BECKY: All right.
BUFFETT: First of all, I'd say marry the right person. [LAUGHTER] And I'm serious about that. [APPLAUSE] It will make more difference in your life. It will change your aspiration, all kind of things. It's enormously important who you marry. Beyond that, I would say that do what you would do if you were in my position, where the money means nothing to you. At 79, ... I work every day. And it's what I want to do more than anything else in the world. The closer you can come to that early on in your life, you know the more fun you're going to have in life and really the better you're going to do. So don't be driven where you think the last dollar is presently or anything of that sort. And then also go to work, if possible, for an organization or an individual that you admire. I mean I offered to go to work for Ben Graham because there was nobody I admired more in the business than him. I didn't care what he paid me. When he finally did hire me in 1954, I moved from Omaha to New York and I didn't know what I was getting paid until I got my first paycheck. But I knew I wanted to work for Ben Graham. And I knew I would jump out of bed every morning and be excited about what I would do and I would go home at night smarter than I was in the morning. Go to work at a job that turns you on and a person that turns you on and institution. [APPLAUSE]
QUESTION: Hi, I'm Brian Seedabalker. I'm a second-year student. Mr. Buffett, it's great to see you again. I was on the trip to Omaha last month. Thank you for hosting us. My question is, how would you recommend an individual investor who follows the Graham and Dodd philosophy to allocate their capital today?
BUFFETT: Well, it depends whether they are going to be an active investor. Graham distinguished between the defensive and the enterprising and that. So if you are going to spend a lot of time on investment, you know I just advise looking at as many things as possible and you will find some bargains. And when you find them, you have to act. It doesn't -- it hasn't changed at all since I was here in 1950, 1951. And it won't change the rest of my life. You start turning pages. When I got out of school, I turned every page in Moody's 10,000-some pages twice, looking for companies. And you have to find them yourself. The world isn't going to tell you about great deals. You have to find them yourself. And that takes a fair amount of time. So if you are not going to do that, if you are just going to be a passive investor, then I just advise an index fund more consistently over a long period of time. The one thing I will tell you is the worst investment you can have is cash. Everybody is talking about cash being king and all that sort of thing. Most of you don't look like you are overburdened with cash anyway. [LAUGHTER] Cash is going to become worth less over time. But good businesses are going to become worth more over time. And you don't want to pay too much for them so you have to have some discipline about what you pay. But the thing to do is find a good business and stick with it.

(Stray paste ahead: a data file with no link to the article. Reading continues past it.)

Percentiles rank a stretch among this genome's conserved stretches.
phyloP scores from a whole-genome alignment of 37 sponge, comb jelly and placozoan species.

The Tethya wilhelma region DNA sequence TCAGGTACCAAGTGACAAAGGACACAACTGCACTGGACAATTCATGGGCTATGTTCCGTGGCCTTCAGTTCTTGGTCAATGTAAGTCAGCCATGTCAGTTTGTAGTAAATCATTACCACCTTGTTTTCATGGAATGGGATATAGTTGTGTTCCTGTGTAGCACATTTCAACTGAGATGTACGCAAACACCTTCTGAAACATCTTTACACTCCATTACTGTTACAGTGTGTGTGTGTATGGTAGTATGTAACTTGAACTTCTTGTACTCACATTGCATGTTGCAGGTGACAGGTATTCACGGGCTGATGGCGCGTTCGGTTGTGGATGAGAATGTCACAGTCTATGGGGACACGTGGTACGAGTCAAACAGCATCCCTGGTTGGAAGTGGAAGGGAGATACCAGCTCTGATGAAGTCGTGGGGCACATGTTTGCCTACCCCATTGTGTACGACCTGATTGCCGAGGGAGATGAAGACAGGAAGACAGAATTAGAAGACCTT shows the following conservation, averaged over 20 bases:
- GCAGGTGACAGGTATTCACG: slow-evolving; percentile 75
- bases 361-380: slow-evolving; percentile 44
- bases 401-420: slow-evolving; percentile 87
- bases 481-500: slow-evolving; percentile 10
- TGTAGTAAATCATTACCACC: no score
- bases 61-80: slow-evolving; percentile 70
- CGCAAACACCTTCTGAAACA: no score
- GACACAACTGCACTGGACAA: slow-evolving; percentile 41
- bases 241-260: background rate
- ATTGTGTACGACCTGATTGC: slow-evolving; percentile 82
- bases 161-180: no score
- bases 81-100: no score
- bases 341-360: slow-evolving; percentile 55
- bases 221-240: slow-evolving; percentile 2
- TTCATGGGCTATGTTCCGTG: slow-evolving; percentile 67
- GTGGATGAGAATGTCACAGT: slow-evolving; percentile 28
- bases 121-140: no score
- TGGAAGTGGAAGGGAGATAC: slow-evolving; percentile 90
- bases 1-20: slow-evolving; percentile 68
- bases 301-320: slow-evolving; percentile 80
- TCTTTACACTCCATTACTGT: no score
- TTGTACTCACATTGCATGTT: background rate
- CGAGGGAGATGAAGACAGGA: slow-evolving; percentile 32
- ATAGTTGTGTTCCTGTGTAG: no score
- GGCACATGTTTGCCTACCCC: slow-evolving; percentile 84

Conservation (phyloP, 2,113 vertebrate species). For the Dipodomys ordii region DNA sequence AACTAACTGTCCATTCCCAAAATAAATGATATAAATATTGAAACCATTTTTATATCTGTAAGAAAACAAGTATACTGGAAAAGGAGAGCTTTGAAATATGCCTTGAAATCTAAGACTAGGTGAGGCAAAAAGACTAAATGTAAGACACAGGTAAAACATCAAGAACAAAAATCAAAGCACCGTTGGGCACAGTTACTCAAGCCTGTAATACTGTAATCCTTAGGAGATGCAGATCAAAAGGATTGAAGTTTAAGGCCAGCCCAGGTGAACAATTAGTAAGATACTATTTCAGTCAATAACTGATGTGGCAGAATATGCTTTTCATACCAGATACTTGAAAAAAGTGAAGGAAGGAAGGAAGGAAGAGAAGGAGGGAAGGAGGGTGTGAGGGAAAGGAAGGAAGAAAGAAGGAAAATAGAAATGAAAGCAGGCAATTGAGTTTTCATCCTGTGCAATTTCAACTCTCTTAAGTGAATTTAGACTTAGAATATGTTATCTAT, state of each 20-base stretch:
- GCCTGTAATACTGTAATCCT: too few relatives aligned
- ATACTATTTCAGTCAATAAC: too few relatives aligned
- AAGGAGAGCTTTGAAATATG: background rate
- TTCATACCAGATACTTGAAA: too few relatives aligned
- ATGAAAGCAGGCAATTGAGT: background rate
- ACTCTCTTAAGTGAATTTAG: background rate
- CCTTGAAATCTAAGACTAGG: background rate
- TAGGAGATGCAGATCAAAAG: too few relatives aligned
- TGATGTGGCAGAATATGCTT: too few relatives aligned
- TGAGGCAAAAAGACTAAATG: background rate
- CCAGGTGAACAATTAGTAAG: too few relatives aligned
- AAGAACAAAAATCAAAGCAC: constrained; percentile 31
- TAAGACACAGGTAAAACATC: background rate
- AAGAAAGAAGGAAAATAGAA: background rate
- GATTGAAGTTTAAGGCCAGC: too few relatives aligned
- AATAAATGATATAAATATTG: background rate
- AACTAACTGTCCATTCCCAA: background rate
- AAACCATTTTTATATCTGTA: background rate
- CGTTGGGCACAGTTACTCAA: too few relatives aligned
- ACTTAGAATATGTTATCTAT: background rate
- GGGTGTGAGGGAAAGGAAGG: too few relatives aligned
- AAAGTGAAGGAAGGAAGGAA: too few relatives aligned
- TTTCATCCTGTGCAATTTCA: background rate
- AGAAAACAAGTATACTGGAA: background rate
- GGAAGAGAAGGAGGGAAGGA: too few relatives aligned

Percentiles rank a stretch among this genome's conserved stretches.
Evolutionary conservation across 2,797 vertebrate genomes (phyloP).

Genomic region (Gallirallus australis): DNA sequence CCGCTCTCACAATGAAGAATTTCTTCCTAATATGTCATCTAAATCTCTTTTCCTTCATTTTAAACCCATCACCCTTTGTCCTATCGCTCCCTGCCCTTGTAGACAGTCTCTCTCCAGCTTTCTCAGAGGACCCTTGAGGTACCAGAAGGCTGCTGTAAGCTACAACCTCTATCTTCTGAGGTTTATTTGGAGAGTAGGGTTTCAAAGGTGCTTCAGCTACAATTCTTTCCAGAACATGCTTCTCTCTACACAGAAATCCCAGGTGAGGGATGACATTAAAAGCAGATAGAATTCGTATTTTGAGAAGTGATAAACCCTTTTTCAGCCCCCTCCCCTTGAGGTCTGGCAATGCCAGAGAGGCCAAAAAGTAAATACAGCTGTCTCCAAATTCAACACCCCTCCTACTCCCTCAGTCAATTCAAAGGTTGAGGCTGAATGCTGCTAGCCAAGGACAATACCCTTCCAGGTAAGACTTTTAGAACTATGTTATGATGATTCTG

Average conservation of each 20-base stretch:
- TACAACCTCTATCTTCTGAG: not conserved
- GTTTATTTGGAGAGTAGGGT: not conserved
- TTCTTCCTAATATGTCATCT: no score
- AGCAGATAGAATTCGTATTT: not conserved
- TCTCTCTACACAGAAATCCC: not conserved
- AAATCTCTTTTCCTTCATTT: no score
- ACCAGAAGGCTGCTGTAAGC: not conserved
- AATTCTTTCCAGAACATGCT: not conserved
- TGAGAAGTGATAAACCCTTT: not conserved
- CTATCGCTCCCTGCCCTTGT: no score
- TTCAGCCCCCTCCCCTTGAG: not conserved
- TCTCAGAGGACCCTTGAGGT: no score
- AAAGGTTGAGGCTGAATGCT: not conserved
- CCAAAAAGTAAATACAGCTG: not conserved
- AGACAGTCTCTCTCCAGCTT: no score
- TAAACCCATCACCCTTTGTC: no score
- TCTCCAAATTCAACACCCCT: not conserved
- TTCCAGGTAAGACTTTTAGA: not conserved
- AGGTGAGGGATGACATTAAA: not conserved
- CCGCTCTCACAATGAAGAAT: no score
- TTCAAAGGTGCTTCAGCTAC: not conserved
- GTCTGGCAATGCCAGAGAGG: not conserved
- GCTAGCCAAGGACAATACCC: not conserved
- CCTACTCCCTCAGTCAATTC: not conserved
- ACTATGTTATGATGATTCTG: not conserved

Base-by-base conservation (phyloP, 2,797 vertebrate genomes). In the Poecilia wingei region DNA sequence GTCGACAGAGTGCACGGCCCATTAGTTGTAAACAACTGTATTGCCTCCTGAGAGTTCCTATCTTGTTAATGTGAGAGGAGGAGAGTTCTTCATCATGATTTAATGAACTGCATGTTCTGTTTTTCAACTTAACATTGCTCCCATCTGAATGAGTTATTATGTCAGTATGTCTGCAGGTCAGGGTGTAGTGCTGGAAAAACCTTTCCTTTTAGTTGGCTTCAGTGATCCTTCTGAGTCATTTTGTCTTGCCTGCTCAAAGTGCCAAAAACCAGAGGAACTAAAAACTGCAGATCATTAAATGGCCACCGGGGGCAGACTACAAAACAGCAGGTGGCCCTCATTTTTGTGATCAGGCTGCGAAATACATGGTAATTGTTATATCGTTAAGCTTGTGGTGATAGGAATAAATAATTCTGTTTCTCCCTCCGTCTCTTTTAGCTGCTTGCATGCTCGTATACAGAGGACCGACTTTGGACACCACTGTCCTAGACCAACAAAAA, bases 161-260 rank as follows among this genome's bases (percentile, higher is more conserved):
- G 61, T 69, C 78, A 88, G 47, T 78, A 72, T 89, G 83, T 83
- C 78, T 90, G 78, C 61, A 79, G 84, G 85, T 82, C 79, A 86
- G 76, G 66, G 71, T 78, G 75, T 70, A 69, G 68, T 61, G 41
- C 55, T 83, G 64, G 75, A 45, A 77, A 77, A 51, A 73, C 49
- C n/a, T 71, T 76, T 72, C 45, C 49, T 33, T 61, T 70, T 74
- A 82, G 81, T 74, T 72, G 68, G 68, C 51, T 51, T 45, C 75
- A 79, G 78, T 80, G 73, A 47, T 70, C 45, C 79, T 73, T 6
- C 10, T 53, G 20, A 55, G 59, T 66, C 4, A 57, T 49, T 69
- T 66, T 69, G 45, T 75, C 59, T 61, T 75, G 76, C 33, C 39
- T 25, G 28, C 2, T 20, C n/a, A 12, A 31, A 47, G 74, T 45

BECKY: Does that mean you think we are through the roughest times? You had always kept the cash word around, too.
BUFFETT: We always keep enough cash around so I feel very comfortable and don't worry about sleeping at night. But it's not because I like cash as an investment. Cash is a bad investment over time. But you always want to have enough so that nobody else can determine your future essentially. The worst -- the financial panic is behind us. The economic spillout which came to some extent from that financial panic is still with us. It will end. I don't know if it will end tomorrow or next week or next month. Or maybe a year. But it won't go on forever. And to sit around and try and pick the bottom, people were trying to do that last March and the bottom hadn't come in unemployment and the bottom hadn't come in business but the bottom had come in stocks. Don't pass up something that's attractive today because you think you will find something way more attractive tomorrow.
QUESTION: Hi, I'm Josh Austin. I'm a second-year MBA student. My question is for you, Mr. Buffett. Value investors, such as yourself, believe that fundamental analysis, deep fundamental analysis is critical to intelligent investing. However, you have said several times in the past that you have made very rapid capital allocation decisions, sometimes in less than five minutes. I was wondering exactly which data gave you confidence in your decision.
BUFFETT: Well, that's 50 years of preparation and five (minutes) of decision making. [APPLAUSE]
BECKY: Can you just look at the spreadsheet? Can you look at an annual report and make a decision like that?
BUFFETT: Yeah. Sometimes I can. Just take Coca-Cola, for example. I sampled the product for 60 years and then I saw a couple of key ingredients, you know, that essentially tipped the scale in terms of buying it back in 1988. But the good big decisions, they don't take any time at all. If they take time, you're in trouble.
BECKY: All right. Welcome back, everybody. Gentlemen, last question today. If America was a stock, would you buy it? Bill.
GATES: You bet.
BUFFETT: On margin. [LAUGHTER]